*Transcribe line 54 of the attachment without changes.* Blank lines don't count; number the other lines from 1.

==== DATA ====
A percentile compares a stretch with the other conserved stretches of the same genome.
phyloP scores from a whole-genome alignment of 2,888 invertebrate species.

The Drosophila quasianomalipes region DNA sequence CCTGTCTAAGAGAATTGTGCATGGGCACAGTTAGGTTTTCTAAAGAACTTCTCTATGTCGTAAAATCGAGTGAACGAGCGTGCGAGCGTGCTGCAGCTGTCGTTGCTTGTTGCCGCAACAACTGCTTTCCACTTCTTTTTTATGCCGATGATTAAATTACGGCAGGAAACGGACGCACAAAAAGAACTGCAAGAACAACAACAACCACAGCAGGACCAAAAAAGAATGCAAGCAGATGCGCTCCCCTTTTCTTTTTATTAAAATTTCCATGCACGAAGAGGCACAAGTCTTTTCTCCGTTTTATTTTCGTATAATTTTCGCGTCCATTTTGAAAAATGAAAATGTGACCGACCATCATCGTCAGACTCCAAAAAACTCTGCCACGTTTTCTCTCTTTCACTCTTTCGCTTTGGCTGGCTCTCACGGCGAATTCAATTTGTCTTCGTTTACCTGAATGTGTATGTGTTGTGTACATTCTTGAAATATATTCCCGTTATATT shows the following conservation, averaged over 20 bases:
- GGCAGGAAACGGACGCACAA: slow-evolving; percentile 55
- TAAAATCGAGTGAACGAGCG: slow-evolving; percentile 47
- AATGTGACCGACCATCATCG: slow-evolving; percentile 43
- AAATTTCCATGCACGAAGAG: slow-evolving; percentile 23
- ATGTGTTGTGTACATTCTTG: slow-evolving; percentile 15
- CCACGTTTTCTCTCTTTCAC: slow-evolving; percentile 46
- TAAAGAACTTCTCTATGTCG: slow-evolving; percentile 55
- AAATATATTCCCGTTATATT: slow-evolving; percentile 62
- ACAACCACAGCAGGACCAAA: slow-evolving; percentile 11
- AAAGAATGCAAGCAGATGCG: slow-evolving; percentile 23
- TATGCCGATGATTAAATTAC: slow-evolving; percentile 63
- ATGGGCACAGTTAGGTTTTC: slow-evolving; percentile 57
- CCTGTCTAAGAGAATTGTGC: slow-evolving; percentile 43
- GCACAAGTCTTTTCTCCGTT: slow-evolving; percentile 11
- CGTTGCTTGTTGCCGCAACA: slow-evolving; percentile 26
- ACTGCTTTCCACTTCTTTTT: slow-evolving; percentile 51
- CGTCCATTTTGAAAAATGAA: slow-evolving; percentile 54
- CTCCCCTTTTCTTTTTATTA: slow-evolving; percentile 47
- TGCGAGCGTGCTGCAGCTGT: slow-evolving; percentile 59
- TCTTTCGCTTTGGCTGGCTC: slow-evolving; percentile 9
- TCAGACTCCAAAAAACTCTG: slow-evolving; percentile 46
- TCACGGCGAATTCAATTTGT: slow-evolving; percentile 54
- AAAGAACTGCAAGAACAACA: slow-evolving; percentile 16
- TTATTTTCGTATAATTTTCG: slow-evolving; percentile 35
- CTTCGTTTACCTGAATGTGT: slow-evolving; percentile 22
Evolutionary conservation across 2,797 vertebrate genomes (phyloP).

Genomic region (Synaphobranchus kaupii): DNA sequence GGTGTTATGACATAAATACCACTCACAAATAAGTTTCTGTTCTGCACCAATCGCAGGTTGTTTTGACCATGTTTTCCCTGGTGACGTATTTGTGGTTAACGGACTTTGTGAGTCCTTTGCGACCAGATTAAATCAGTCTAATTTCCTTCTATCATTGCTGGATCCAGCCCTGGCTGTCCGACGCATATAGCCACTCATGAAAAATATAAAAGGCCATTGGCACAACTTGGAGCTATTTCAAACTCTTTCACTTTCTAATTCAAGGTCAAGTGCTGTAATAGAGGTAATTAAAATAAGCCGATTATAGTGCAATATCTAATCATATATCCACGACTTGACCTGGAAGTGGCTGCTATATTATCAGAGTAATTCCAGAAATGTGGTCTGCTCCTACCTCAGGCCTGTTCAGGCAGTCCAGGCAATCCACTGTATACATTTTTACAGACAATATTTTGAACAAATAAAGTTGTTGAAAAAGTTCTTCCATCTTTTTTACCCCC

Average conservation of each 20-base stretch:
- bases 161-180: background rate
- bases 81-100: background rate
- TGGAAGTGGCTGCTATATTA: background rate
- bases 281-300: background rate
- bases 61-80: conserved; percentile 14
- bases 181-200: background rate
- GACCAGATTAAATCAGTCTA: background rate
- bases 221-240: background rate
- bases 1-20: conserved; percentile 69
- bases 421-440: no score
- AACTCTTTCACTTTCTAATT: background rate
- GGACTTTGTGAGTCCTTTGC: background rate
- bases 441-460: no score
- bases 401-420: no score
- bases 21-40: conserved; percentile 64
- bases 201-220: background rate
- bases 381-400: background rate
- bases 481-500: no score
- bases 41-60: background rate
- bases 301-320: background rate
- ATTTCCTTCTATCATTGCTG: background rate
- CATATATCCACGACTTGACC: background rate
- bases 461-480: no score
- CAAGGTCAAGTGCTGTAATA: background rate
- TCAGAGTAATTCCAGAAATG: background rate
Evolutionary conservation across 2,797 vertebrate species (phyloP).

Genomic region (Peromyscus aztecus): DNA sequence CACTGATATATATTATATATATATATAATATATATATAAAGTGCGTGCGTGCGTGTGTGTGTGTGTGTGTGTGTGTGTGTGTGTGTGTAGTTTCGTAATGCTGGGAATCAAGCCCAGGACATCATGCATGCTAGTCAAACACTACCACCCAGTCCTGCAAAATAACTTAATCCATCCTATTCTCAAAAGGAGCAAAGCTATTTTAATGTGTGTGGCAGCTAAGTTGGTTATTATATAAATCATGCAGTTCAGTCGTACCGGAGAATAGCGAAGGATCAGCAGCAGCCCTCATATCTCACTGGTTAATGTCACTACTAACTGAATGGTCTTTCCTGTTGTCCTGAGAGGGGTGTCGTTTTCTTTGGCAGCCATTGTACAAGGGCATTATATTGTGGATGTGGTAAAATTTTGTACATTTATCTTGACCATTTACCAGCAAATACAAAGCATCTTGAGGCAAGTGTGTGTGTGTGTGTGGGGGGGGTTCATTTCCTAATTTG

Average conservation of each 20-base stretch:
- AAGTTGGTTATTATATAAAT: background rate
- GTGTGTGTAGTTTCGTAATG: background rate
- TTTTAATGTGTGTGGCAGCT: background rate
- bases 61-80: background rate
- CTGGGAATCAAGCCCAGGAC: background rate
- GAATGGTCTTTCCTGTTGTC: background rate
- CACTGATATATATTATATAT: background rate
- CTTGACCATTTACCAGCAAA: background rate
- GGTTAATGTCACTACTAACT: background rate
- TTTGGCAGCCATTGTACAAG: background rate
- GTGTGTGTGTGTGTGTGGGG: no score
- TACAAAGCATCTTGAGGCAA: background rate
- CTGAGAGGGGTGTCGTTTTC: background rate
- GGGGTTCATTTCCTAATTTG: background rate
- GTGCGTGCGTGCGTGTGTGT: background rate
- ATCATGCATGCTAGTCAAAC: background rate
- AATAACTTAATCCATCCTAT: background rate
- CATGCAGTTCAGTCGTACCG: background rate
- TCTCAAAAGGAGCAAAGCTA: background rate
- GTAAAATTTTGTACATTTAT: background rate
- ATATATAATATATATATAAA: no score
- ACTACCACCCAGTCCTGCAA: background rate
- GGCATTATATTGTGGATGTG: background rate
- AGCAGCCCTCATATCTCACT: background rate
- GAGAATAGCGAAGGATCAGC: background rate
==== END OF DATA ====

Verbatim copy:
- bases 461-480: no score